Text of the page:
Do you file probate cases in the Los Angeles Superior court? If so, you may be interested to know the top five reasons why filings are rejected! From incorrect districts to faulty filing codes, many things can go wrong. We hope the following list can help you evaluate and improve your own filing practices to prevent unnecessary rejections!
- Subsequent document filed as a new case filing
This is a simple mistake that anyone can make, particularly when multiple people are working on the same case. When you’re eFiling, you need to determine whether your document will be added to an existing case or begin a new one. For example, if someone at your firm has already initiated the case, you cannot file your document as a new filing because it is now a subsequent filing. The best way to avoid this is by checking for a case number on your document or in your case files. If a case number already exists, the document is a subsequent filing.
- Case number used does not match case information
Rejection is commonly the result of small errors in the case number. Whether you’ve used the correct case number in the wrong courthouse or the wrong case number in the correct one, the correct case number is critical to your filing success.
- Resubmit Proposed order after the hearing.
You probably already know that your proposed orders cannot be submitted before the hearing. Proposed orders can only be submitted after a ruling on a petition or motion. Filing a proposed order before a ruling or submitting a modified order after a ruling can lead to a rejection. Make sure to prepare the proposed order before the hearing so that you can ensure submission within the correct window!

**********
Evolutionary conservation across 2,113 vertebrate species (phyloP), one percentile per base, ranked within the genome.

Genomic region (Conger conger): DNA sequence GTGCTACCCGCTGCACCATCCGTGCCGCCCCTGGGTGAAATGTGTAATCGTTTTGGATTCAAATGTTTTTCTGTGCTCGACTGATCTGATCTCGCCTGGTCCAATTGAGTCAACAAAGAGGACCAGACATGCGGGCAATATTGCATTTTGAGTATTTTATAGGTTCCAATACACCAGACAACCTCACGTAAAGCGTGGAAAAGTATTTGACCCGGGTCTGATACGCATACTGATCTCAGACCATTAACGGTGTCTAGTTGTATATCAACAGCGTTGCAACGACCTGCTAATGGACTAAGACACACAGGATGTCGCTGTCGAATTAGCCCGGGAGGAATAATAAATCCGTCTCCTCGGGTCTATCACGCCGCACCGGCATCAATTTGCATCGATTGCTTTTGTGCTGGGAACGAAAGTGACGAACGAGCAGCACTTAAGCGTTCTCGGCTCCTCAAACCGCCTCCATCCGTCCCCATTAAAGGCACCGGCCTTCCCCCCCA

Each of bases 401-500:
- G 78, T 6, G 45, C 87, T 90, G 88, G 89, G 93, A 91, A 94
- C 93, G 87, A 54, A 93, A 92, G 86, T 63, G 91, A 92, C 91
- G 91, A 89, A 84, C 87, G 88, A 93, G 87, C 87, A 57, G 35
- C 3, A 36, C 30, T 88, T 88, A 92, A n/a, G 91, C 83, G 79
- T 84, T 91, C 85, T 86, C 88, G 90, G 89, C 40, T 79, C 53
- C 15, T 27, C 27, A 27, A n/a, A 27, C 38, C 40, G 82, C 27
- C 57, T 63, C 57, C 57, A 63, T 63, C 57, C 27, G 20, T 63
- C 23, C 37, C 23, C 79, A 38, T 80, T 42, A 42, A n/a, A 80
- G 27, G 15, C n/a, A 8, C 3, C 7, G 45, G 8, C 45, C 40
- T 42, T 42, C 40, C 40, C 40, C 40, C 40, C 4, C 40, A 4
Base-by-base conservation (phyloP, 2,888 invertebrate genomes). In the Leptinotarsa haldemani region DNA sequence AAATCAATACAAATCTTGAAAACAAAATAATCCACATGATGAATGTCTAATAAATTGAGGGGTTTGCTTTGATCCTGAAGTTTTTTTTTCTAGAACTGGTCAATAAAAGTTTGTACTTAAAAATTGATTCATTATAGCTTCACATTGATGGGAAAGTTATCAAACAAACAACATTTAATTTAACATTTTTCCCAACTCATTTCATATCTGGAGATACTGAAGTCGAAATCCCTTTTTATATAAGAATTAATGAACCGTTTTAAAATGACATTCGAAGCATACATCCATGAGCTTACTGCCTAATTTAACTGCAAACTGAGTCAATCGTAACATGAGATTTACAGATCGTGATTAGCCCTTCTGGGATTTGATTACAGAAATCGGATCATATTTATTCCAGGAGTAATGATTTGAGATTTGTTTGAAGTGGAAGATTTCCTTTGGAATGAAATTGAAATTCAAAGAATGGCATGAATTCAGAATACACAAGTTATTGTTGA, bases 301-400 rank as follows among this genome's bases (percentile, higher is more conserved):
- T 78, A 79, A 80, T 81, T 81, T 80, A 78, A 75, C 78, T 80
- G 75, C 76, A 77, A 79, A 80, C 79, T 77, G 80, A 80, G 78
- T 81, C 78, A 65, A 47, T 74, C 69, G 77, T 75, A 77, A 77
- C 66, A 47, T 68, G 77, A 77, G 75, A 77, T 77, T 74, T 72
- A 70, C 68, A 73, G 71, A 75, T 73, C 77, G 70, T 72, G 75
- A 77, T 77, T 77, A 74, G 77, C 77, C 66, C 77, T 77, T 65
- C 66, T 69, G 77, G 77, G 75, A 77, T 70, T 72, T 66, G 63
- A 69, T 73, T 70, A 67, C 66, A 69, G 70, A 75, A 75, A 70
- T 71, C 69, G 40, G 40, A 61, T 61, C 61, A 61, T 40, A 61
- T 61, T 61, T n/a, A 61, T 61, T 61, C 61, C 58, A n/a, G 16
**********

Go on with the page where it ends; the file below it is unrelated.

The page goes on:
- Case cover sheet needed as a separate document
Did you know that your cover sheet cannot be submitted in the same file as the remainder of the document? For each document you expect to receive a file stamp, it’s required that you upload it as a separate PDF. Cover sheets can be submitted in the same transaction, but they get their own file stamp. When you use First Legal’s concierge service, we’ll review your formatting for you.
- If a document is exempt from eFiling; you must submit originals conventionally
The court system changes rapidly, and it can be hard to keep track of all the documents that can be electronically filed. Unfortunately, when documents are eFiled that cannot be accepted by the court, they are automatically rejected. For example, if you’ve submitted trial and exhibit hearings or testamentary instruments, you’ll find that the filing has been rejected and you will need to physically submit the documents by mail or in person during court business hours.